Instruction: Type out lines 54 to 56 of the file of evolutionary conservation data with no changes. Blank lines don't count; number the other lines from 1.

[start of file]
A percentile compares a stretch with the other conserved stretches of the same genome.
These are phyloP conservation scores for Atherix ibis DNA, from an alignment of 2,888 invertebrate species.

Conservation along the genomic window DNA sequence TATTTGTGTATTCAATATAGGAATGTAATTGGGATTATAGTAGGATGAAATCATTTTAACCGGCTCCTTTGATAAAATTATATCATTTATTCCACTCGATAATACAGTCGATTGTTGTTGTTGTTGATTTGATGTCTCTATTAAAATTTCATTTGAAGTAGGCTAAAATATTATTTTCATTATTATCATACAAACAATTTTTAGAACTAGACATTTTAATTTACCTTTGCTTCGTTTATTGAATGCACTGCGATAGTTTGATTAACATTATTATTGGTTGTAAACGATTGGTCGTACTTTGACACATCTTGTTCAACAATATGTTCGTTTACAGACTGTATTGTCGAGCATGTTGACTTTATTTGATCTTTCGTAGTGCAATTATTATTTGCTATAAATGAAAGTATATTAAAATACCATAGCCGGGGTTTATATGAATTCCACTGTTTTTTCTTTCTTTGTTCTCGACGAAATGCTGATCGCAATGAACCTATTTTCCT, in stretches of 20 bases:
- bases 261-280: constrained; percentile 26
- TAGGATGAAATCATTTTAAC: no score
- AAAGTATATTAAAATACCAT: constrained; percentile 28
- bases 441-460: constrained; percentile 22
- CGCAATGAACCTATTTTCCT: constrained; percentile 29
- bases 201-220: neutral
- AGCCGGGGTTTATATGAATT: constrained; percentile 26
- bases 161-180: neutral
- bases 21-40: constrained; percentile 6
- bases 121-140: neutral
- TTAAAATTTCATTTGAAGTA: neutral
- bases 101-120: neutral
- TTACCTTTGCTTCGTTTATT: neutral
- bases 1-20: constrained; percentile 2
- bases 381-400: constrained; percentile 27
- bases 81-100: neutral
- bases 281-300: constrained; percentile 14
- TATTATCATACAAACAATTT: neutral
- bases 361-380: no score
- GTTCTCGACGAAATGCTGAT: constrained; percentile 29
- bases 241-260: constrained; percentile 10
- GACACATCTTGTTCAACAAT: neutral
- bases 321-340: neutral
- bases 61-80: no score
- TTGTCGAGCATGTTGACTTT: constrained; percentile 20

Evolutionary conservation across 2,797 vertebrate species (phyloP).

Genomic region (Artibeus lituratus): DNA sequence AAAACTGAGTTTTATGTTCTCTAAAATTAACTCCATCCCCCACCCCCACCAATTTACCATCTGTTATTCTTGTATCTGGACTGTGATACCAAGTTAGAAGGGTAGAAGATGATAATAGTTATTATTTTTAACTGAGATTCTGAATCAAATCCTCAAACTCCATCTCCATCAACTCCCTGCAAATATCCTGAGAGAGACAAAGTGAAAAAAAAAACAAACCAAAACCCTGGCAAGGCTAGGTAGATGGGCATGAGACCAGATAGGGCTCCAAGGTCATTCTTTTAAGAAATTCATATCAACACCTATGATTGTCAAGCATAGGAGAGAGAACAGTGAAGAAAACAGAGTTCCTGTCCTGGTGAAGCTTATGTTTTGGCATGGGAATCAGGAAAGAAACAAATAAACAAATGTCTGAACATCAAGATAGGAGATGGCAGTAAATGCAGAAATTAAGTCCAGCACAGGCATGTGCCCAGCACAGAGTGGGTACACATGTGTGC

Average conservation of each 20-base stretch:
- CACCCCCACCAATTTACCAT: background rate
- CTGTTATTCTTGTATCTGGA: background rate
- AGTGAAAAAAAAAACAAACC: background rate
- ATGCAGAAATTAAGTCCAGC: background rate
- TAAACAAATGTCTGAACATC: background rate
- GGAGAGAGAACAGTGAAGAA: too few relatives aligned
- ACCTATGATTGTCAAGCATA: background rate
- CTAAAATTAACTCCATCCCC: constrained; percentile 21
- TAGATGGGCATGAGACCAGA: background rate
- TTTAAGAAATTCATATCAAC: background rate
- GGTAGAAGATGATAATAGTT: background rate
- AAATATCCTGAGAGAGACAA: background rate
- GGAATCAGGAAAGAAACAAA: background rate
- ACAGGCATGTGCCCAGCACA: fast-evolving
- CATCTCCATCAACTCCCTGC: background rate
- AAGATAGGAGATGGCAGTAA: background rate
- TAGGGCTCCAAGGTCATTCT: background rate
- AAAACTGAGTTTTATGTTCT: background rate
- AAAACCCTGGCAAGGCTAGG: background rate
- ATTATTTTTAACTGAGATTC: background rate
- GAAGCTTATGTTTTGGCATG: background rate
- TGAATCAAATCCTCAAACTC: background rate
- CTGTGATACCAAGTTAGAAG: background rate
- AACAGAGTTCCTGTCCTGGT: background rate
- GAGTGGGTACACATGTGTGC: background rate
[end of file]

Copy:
- CTGTGATACCAAGTTAGAAG: background rate
- AACAGAGTTCCTGTCCTGGT: background rate
- GAGTGGGTACACATGTGTGC: background rate